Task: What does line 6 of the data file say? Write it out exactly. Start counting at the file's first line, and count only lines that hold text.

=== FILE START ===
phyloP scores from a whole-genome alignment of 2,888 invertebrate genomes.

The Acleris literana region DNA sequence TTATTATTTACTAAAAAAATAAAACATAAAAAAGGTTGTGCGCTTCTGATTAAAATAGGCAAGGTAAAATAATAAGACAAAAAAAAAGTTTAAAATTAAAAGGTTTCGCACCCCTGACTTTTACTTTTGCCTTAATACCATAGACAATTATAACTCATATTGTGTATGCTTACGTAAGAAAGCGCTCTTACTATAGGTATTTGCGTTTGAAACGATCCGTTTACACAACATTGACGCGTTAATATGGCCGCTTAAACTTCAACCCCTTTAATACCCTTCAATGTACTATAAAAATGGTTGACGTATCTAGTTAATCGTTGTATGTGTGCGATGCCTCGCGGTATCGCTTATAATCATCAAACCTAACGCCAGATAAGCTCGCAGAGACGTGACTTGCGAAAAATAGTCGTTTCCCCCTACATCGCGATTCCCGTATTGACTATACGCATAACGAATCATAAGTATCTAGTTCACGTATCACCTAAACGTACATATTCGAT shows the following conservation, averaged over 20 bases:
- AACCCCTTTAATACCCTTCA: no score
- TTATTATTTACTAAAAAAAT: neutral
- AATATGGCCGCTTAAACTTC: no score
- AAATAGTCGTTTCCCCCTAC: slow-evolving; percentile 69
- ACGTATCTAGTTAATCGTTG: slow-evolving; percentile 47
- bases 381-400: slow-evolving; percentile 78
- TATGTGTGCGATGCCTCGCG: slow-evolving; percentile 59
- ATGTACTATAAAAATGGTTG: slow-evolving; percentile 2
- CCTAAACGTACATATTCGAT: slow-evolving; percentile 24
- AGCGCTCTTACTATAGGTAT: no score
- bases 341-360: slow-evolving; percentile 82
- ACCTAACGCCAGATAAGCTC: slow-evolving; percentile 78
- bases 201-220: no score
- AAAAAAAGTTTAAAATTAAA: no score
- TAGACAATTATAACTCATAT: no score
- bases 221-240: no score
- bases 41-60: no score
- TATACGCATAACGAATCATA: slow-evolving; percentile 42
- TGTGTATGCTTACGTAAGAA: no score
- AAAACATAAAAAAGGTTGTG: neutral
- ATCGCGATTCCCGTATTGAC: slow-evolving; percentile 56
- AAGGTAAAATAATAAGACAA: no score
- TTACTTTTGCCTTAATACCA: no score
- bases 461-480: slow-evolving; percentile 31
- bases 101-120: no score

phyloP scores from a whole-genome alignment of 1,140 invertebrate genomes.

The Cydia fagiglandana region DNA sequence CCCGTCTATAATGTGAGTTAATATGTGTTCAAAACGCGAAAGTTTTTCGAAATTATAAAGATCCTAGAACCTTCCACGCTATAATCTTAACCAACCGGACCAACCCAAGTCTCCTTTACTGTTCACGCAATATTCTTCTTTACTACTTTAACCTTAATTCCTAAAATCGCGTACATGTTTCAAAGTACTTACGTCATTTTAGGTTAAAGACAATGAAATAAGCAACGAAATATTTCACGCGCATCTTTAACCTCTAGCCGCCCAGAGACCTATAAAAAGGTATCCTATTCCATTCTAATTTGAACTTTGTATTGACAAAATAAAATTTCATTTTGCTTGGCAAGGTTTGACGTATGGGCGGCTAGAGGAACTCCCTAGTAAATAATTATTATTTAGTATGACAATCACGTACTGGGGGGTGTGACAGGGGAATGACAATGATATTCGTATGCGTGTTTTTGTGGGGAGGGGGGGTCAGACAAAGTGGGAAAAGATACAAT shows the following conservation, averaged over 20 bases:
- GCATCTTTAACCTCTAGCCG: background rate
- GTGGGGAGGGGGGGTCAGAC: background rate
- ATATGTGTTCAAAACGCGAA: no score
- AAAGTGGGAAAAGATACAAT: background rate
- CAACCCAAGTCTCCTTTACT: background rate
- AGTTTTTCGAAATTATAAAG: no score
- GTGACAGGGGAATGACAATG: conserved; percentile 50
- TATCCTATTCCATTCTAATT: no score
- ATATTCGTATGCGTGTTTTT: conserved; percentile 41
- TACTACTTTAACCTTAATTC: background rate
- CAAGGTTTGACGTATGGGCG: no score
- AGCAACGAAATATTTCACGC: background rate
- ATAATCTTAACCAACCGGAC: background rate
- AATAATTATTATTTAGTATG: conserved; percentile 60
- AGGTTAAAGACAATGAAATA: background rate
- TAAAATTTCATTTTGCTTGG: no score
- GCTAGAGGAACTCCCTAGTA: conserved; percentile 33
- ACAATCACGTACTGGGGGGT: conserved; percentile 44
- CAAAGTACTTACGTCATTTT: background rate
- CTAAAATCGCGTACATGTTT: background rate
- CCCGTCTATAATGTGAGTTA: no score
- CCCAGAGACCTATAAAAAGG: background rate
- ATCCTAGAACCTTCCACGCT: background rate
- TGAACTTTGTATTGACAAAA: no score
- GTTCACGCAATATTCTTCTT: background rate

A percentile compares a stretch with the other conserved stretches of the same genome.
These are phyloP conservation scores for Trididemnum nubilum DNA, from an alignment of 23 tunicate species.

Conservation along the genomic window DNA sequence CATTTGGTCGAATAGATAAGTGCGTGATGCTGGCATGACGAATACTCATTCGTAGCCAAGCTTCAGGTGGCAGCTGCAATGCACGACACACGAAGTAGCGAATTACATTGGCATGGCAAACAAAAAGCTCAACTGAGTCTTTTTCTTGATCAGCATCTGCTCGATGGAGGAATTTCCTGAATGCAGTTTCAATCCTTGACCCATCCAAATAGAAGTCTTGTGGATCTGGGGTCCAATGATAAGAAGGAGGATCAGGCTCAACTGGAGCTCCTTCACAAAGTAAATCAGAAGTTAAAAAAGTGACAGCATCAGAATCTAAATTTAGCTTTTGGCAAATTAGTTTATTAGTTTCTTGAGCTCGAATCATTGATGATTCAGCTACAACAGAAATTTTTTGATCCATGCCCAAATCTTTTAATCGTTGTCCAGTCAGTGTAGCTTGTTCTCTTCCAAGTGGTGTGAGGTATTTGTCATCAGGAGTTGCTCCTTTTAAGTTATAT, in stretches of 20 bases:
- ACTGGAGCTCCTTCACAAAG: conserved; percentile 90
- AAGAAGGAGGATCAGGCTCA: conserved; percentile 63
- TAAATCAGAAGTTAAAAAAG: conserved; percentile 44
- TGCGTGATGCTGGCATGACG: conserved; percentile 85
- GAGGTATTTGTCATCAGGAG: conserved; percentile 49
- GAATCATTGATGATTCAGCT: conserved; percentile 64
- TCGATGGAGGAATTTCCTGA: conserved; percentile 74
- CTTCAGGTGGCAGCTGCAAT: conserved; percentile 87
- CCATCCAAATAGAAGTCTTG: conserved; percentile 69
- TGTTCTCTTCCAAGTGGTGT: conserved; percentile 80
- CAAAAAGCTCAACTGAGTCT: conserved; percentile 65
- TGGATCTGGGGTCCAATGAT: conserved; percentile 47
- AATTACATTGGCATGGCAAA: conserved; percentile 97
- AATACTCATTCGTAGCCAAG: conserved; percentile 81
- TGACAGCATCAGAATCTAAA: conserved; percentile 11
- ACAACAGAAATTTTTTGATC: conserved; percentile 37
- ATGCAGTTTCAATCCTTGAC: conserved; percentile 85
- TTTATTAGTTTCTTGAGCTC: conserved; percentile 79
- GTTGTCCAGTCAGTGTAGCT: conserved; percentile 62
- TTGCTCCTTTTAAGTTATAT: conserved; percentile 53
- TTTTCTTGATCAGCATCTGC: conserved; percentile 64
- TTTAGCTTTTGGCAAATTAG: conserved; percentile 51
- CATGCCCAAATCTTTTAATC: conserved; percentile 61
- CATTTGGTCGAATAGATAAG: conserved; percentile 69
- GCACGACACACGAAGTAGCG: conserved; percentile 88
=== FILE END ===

- AAATAGTCGTTTCCCCCTAC: slow-evolving; percentile 69